Verse 15: I don’t understand why I act the way I do. I don’t do the good I want to do, and I end up doing the evil I hate.

The Apostle Paul continues his confession of an internal conflict between his conscience and the law. Doing what was right was an option along with doing what was wrong. The choice had to be made, either by something with an unsure nature – sin, or something with an eternal nature – the Law. Paul was aware of the Greek and Roman writings of his day, and we find one interesting statement by a contemporary Roman poet, Ovid, who wrote: “Discern this, how affection persuades, I see the right, and I approve it too; Condemn the wrong – and yet the wrong I pursue.Also, the Stoic philosopher, Epictetus, who lived during Paul’s time, gives us these instructions: “He who fails to obtain the object of his desire is disappointed, and he who incurs the wrath of his dislike is wretched.”10 This does not mean that Paul borrowed from Ovid or Epictetus, but it does prove that even the non-Jews were aware of this inner struggle.

Paul explained this later to his protégé young Timothy: God’s truth stands firm like a great rock, and nothing can shake it. It is a foundation stone with these words written on it: ‘The Lord knows those who are really His,’11 and ‘A person who calls himself a Christian should not be doing things that are wrong’.1213 So the same dynamics that existed under the Law, also exist under Grace. The main factor is that the Law could provide no forgiveness while God’s love and mercy do so through Christ.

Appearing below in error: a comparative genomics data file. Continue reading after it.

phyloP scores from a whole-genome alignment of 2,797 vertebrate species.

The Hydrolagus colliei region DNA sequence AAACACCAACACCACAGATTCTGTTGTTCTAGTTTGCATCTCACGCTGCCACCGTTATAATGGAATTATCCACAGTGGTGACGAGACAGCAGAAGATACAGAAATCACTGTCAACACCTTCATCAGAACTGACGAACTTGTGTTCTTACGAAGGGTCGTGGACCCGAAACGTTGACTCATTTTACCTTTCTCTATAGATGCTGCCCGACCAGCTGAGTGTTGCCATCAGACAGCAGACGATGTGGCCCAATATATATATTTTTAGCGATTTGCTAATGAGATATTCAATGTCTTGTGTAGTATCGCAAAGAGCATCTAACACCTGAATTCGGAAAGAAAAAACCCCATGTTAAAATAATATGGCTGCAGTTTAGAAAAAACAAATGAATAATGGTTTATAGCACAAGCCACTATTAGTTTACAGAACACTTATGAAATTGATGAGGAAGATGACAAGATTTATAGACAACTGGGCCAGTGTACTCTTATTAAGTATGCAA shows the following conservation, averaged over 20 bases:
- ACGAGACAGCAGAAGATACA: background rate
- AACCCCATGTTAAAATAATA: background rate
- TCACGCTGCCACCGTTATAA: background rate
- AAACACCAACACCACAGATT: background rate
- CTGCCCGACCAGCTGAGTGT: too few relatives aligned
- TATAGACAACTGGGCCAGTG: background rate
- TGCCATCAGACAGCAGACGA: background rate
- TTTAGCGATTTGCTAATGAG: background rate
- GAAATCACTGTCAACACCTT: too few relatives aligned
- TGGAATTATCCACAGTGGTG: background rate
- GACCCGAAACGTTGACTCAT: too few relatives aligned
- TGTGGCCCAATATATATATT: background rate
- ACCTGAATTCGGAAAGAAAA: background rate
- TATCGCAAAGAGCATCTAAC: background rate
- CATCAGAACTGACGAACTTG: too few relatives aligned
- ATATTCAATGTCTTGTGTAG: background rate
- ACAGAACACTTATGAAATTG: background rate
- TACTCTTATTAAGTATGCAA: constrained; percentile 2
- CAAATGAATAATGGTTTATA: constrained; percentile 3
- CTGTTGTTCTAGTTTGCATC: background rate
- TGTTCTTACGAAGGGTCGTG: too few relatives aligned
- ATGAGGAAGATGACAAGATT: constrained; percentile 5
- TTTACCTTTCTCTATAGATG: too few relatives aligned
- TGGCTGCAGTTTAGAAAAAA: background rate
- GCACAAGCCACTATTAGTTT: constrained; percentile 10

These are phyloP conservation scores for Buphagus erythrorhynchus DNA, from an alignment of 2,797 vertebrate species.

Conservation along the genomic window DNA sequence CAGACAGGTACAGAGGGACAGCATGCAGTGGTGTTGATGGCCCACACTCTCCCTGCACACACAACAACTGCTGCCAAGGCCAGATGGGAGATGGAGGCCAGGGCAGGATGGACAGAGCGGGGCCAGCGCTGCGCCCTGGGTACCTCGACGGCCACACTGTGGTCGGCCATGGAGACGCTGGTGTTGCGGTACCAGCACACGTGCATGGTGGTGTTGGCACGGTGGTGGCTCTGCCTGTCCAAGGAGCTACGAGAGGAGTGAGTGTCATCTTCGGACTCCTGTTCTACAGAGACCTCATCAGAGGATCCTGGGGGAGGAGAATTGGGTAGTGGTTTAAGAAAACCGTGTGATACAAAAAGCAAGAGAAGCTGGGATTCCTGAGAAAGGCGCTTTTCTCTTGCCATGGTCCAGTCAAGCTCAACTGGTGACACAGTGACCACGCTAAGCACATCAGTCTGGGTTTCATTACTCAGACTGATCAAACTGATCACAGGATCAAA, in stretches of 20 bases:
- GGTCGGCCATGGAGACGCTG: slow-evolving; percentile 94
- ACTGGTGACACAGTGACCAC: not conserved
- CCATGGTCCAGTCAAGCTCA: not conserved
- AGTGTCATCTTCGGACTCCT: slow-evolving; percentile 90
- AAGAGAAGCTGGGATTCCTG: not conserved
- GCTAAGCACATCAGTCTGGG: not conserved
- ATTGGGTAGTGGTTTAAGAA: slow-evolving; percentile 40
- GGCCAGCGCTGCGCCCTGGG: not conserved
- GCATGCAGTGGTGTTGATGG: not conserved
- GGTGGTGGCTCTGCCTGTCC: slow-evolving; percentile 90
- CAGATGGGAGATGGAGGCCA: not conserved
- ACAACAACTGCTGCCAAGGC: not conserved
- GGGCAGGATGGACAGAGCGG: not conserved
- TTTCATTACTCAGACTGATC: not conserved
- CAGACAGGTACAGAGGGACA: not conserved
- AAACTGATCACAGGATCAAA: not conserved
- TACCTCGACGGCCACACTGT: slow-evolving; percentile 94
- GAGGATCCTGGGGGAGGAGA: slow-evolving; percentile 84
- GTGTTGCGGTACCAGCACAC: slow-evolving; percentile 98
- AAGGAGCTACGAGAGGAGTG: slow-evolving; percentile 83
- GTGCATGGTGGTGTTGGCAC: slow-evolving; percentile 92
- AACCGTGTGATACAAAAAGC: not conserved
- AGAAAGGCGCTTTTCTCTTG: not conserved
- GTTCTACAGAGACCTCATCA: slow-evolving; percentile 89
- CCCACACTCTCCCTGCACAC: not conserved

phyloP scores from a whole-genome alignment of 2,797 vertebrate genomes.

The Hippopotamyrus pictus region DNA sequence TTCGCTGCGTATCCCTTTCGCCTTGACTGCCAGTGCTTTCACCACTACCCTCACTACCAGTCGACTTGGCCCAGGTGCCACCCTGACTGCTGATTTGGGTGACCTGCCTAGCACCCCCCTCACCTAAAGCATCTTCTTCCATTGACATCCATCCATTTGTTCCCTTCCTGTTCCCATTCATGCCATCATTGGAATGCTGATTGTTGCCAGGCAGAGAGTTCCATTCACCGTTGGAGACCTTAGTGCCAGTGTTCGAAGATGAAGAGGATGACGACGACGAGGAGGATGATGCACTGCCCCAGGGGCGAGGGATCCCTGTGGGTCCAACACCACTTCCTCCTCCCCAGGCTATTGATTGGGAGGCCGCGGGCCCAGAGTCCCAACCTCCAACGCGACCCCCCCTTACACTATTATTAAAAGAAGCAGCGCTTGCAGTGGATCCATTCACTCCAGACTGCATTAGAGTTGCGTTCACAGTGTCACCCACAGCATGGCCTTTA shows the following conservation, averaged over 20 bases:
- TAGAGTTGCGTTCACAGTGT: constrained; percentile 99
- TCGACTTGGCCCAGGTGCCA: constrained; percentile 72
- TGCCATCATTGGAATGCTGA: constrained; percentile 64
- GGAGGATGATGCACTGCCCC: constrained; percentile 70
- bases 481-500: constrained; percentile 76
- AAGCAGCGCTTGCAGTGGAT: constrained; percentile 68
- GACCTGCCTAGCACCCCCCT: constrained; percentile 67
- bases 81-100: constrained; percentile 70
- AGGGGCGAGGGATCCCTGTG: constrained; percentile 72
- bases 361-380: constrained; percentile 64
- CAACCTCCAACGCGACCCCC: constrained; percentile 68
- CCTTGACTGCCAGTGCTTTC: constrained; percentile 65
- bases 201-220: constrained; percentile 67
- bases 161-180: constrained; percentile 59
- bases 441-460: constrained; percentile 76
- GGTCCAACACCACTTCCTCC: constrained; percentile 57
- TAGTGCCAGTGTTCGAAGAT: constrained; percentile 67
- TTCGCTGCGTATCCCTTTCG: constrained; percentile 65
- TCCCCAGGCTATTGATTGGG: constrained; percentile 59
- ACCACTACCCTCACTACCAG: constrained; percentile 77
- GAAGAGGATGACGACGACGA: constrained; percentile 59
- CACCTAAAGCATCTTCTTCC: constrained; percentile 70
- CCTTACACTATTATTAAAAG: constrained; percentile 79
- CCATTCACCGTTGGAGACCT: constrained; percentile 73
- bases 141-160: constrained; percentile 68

While this did not eliminate the conflict Paul experienced, it did shed light on what needed to be done to conquer this rebellious force operating within his heart and mind. This same truth was seen while Solomon was king. At the dedication of the Temple, Solomon prayed a prayer of dedication. While doing so, he goes into a long narration that was meant to remind the children of Israel of their past actions and God’s responses. Then, while on his knees with his hands stretched out toward heaven, he concludes with this request of the LORD: “If they sin against you (and who doesn’t?) and you become angry with them and let their enemies lead them away as captives to some foreign land, whether far or near, and they come to their senses and turn to You and cry to You saying, ‘We have sinned, we have done wrong’; if they honestly return to You and pray toward this land that You have given their fathers, and toward this city of Jerusalem that You have chosen, and toward this Temple that I have built for Your name, hear their prayers and pleadings from heaven where you live, and come to their assistance.”14

David also understood this problem, and prayed to the LORD: “How can I ever know what sins are lurking in my heart? Cleanse me from these hidden faults. And keep me from deliberate wrongs; help me to stop doing them. Only then can I be free of guilt and innocent of some great crime.”15 This may have also inspired the Apostle John to write: “If we confess our sins to Him, He can be depended on to forgive us and to cleanse us from every wrong.”16 The believers in Galatian no doubt were dealing with the same internal conflict: “We naturally love to do evil things that are just the opposite from the things that the Holy Spirit tells us to do, and the good things we want to do when the Spirit has His way with us are just the opposite of our natural desires. These two forces within us are constantly fighting each other to win control over us, and our wishes are never free from their pressures.”17